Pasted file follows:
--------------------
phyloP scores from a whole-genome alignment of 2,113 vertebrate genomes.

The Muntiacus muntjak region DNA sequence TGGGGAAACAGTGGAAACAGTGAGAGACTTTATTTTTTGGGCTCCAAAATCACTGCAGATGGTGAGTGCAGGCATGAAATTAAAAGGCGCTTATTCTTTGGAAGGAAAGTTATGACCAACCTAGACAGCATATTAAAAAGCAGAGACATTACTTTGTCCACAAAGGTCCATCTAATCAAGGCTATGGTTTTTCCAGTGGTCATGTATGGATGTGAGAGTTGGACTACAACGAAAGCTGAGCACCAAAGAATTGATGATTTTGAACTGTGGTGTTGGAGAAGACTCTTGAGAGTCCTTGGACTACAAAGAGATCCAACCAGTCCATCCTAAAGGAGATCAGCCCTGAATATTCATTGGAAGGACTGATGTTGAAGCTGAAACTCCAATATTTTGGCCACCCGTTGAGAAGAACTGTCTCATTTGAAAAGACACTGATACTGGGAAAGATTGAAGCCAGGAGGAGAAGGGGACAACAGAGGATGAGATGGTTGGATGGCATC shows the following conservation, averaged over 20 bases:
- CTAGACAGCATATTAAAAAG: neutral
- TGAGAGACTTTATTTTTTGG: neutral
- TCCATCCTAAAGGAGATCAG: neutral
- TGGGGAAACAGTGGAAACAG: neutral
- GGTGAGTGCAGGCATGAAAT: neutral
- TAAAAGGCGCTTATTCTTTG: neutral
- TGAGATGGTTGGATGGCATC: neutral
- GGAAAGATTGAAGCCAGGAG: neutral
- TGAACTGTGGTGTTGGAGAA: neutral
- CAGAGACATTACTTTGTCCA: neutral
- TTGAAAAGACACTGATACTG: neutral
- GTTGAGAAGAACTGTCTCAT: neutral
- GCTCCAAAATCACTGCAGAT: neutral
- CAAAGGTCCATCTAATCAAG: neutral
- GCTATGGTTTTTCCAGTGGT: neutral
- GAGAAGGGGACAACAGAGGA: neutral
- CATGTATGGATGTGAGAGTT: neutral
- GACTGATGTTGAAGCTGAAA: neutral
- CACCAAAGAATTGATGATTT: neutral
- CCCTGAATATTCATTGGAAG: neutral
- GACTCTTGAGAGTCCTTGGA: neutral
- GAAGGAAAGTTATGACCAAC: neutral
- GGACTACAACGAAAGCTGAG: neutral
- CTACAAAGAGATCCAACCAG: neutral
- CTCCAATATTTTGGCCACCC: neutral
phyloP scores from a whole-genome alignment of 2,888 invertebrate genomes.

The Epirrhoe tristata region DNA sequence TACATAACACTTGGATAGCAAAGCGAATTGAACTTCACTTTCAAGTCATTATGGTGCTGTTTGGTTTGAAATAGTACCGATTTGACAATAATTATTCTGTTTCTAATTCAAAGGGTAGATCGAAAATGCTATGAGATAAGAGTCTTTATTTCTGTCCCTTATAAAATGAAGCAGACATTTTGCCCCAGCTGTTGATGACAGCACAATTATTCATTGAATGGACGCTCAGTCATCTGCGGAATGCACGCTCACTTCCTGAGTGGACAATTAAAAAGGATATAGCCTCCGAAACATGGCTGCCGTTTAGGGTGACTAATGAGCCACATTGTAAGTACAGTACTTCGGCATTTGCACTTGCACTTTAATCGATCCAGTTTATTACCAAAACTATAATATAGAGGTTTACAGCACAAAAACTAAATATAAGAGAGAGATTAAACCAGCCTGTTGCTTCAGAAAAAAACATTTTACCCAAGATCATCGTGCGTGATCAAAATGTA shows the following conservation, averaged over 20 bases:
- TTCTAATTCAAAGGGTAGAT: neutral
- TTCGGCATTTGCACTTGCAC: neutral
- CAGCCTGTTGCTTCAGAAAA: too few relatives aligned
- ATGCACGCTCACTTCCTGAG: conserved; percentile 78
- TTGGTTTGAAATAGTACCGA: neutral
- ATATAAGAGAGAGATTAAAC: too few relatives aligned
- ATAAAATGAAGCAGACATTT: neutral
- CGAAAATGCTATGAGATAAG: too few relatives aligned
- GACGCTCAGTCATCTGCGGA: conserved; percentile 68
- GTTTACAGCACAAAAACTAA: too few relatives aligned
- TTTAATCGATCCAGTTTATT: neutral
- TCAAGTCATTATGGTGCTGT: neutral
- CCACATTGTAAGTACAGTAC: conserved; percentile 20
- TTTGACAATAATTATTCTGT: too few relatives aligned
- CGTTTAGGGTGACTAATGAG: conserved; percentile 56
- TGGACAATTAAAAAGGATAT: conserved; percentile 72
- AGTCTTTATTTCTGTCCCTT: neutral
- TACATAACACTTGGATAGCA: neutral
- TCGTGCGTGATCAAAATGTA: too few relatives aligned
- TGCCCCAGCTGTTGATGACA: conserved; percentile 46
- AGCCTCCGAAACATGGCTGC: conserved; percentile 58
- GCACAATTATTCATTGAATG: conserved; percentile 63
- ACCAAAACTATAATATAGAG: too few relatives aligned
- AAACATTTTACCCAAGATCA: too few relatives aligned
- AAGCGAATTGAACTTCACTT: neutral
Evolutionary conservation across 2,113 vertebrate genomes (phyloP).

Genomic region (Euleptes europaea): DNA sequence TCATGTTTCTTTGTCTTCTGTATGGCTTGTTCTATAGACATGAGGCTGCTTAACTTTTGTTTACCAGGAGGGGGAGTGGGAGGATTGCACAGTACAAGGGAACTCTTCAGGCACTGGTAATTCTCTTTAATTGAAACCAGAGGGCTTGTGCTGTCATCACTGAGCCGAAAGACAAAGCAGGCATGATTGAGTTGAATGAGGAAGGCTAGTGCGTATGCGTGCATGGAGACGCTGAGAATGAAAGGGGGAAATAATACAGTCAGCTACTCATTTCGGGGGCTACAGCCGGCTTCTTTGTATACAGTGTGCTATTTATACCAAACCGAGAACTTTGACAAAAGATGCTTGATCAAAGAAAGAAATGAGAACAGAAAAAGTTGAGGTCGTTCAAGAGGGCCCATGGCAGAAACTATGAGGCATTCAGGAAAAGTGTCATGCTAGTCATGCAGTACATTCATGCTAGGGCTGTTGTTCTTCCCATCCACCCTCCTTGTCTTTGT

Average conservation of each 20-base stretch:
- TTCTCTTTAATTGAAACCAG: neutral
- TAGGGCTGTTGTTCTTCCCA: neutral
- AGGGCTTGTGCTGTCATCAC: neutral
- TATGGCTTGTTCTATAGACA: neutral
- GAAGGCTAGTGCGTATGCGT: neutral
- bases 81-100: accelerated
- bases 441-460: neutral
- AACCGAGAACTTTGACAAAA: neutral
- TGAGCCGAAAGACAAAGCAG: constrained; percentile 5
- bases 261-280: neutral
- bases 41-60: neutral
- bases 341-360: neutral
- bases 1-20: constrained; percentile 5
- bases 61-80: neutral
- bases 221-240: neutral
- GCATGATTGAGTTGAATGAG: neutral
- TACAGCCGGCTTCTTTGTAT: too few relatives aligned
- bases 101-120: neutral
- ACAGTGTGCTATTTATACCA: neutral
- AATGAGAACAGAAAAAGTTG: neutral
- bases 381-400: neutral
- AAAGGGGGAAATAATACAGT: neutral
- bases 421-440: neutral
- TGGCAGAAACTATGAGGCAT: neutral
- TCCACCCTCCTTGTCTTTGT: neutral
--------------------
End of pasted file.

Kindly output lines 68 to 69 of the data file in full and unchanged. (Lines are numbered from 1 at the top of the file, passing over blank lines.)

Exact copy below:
- bases 41-60: neutral
- bases 341-360: neutral